The New York Asian Film Festival moves to Japan Society this weekend, to copresent Japanese films during the first weekend of the Japan Cuts series there. The NYAFF’s closing-night film, screening on Sunday night, is Chips (“Potetchi” in Japanese).
One reason why the New York Asian Film Festival is the most fun summer film festival in NYC: its programmers are always making exciting discoveries. With Chips, Japanese filmmaker and festival regular Yoshihiro Nakamura proves yet again why he’s one of NYAFF’s more noteworthy finds. Nakamura (Fish Story, A Boy and His Samurai) makes loose, goofy comedies about world-uniting conspiracies. With co-writer Kotaro Isaka, Nakamura has created a handful of elaborate and hilariously convoluted plots that only serve to remind us that we’re never alone, not even in our darkest hours.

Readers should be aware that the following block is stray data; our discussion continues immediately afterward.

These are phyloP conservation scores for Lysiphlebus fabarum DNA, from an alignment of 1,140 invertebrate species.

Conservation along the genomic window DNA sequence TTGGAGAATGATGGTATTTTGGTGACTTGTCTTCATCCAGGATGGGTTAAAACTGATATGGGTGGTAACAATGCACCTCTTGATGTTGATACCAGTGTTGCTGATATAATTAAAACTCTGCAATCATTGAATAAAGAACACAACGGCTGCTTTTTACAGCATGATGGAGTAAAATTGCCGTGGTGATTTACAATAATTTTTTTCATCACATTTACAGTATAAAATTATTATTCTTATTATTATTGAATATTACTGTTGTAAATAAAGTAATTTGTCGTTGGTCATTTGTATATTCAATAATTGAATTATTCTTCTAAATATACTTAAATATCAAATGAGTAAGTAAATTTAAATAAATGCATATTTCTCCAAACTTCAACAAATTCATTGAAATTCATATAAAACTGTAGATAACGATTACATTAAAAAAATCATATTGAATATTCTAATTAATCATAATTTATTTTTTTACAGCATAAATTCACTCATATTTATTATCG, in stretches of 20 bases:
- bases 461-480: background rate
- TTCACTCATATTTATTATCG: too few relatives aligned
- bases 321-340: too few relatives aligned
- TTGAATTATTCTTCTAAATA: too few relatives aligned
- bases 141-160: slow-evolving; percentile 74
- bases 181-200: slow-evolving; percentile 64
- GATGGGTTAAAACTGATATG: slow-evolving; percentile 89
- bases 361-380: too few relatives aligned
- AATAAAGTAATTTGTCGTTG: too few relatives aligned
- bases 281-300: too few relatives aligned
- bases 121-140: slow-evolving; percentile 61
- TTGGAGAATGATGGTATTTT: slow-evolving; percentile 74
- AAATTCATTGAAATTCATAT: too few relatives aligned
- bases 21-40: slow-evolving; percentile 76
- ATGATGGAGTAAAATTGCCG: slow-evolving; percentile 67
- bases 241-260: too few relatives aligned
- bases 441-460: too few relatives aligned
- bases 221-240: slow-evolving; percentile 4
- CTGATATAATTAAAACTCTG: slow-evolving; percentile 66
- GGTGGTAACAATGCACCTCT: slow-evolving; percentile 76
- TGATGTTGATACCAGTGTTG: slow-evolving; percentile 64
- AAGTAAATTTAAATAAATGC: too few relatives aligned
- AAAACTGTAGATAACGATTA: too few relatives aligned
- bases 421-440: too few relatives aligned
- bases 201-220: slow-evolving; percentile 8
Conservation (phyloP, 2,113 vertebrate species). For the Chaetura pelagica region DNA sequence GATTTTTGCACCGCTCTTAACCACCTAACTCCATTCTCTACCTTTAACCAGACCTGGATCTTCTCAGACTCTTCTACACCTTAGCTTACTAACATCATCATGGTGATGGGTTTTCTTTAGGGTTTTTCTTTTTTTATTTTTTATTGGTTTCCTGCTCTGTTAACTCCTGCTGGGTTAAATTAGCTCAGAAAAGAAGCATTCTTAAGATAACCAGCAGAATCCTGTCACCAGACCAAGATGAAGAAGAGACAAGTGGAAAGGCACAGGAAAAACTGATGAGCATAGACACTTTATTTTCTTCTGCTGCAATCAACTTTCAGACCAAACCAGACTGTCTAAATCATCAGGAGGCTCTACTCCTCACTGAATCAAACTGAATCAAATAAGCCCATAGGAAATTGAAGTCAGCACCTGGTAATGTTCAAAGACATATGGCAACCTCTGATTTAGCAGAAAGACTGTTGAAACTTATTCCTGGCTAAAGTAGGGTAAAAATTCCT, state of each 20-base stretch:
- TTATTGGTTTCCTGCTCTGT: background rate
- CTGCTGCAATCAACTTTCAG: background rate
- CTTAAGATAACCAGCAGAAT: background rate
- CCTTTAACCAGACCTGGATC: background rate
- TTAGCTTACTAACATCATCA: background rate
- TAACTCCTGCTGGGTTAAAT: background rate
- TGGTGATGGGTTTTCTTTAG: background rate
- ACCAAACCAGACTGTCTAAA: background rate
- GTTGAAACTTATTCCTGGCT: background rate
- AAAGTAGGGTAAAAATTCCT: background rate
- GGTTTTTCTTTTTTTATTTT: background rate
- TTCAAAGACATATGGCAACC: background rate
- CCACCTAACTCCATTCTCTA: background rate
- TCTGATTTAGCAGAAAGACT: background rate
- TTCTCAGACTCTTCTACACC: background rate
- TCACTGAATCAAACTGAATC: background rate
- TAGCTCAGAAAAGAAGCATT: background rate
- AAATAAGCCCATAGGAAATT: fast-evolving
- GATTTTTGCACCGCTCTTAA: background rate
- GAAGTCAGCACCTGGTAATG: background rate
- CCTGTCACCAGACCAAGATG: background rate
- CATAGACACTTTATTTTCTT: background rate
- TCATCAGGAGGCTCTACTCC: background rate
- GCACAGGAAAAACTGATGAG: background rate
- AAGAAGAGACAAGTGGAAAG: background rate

Case in point: in Chips, a young thief makes an alarming discovery about himself. He consequently decides to help people he accidentally meets while robbing houses. Answering machine messages, home runs and potato chips—all of these little things take on great significance in Nakamura’s warm and deeply involving tribute to the survivors of the 2010 Sendai earthquake. In a lean 68 minutes, Nakamura and Isaka have made another accomplished zen comedy about how anything can mean everything, given the right context.